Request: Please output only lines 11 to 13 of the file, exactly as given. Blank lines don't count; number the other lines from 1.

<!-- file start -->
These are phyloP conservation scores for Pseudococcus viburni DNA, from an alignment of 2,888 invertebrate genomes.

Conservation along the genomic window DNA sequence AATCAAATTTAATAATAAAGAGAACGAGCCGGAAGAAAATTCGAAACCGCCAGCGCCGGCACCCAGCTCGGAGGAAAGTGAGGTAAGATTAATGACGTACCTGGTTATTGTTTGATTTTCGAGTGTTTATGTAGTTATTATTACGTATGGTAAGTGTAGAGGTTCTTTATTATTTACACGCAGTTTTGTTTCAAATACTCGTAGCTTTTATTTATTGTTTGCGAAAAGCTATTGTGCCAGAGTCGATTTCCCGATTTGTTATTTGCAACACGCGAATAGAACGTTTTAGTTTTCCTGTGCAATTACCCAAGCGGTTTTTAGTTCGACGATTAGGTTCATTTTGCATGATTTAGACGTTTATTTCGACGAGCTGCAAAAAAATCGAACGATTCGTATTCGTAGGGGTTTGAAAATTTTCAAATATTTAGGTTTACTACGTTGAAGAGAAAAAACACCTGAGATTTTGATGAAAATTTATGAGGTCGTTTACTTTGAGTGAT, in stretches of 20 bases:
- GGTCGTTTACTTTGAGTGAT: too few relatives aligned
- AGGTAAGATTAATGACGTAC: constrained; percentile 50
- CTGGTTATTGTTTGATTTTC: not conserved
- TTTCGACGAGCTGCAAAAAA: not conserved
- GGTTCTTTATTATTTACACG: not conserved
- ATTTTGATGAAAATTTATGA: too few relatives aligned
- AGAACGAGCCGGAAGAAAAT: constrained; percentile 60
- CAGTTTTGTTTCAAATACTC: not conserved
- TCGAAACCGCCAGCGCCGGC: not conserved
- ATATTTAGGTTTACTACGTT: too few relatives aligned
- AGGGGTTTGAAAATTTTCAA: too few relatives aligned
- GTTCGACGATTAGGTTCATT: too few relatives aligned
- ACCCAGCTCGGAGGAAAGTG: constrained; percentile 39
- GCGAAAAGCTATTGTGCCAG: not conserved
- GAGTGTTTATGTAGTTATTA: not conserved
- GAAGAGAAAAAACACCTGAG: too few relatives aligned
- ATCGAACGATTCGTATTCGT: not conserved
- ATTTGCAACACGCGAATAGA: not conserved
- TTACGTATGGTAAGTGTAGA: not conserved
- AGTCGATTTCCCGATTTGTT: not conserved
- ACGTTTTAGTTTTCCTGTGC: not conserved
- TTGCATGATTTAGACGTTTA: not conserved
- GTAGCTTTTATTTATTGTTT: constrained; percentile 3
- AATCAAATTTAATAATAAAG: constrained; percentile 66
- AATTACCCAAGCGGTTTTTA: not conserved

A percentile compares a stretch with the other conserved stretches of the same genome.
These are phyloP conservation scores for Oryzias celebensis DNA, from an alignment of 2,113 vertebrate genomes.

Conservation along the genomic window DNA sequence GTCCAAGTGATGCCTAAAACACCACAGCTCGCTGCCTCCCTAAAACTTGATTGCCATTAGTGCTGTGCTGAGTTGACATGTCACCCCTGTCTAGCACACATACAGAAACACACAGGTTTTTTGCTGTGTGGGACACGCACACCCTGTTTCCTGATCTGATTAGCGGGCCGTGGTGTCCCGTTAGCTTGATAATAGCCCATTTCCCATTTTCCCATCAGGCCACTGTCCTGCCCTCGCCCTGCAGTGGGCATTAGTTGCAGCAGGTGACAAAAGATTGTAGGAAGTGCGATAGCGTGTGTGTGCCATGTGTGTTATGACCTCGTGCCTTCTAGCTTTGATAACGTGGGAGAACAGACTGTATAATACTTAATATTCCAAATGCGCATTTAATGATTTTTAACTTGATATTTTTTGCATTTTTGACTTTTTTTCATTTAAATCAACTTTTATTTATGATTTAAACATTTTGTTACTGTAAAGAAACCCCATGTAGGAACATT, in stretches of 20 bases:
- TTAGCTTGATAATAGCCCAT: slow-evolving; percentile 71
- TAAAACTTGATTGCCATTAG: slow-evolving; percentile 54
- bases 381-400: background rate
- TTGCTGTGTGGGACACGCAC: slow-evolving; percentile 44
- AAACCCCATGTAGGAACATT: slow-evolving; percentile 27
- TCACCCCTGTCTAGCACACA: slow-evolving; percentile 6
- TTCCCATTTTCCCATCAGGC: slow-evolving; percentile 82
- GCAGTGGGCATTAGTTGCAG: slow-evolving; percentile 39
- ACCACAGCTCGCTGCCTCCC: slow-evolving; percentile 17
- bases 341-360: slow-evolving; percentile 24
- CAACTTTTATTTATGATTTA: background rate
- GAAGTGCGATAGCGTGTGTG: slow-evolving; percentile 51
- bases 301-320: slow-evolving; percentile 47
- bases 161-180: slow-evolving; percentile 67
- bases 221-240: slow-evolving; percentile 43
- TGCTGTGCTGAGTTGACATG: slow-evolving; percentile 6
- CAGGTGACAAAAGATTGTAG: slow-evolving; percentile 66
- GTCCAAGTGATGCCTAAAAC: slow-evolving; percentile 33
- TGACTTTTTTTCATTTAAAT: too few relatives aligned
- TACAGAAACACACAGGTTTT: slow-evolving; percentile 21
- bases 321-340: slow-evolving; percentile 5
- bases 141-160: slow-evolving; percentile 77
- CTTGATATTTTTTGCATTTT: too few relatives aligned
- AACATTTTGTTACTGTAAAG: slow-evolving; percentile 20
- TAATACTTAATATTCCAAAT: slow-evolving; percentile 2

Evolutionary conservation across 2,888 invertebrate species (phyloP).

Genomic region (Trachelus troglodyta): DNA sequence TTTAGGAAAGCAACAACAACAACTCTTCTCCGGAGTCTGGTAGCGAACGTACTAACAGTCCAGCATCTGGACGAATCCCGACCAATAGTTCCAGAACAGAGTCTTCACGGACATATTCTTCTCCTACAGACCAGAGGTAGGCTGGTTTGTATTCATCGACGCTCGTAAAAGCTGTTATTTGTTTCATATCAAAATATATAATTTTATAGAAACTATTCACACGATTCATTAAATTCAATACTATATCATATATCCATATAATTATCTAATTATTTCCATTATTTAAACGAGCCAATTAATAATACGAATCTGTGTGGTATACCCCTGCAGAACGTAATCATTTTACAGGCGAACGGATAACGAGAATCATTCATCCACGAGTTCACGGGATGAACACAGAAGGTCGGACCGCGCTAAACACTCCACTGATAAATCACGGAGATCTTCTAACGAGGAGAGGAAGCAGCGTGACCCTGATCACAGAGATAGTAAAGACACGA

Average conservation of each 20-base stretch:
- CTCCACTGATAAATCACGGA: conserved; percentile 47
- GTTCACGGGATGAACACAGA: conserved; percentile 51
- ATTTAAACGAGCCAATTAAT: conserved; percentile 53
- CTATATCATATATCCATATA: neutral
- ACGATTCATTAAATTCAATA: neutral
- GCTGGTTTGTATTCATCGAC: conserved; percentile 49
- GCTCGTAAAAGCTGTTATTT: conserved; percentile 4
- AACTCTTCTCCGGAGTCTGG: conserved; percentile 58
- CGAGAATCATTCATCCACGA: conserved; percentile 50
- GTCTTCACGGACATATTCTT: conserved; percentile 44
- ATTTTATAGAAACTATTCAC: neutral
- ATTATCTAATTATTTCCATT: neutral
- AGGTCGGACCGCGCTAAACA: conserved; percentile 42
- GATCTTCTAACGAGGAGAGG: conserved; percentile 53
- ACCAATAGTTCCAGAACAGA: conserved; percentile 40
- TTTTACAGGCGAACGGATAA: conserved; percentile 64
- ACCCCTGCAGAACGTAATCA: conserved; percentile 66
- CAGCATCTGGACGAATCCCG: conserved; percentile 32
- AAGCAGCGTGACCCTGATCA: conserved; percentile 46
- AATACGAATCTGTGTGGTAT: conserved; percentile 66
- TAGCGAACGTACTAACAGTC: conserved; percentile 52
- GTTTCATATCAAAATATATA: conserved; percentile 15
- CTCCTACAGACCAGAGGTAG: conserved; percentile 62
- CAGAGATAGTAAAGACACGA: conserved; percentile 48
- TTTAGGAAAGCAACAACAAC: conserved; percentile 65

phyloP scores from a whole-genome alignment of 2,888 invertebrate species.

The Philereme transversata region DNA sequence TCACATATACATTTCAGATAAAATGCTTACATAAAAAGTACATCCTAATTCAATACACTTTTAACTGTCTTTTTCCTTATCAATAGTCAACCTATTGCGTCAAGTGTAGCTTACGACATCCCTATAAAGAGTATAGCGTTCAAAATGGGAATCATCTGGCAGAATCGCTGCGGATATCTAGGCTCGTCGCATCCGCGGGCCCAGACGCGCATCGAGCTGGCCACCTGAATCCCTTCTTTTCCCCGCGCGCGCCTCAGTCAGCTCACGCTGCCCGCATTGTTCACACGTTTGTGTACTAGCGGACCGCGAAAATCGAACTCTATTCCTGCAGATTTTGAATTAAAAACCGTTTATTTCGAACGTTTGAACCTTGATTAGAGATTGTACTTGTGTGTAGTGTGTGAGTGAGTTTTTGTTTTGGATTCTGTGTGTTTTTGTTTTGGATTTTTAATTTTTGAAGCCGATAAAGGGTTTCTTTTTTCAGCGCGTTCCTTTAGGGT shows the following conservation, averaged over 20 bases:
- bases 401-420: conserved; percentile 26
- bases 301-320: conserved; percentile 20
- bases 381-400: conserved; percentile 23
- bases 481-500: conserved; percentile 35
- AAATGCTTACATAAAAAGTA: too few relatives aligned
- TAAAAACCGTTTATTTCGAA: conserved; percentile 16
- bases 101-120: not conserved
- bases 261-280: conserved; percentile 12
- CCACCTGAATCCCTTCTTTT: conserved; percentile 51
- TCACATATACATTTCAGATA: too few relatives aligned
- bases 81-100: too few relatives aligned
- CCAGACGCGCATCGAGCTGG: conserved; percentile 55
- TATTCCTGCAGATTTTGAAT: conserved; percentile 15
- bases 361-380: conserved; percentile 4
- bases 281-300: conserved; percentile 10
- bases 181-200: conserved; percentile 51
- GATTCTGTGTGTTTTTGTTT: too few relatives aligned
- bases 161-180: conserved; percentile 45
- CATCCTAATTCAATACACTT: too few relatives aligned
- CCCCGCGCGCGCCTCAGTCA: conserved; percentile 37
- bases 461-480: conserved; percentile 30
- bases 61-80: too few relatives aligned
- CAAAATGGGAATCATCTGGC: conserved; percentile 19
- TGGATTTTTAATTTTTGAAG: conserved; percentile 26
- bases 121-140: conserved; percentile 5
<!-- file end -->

- TCGAAACCGCCAGCGCCGGC: not conserved
- ATATTTAGGTTTACTACGTT: too few relatives aligned
- AGGGGTTTGAAAATTTTCAA: too few relatives aligned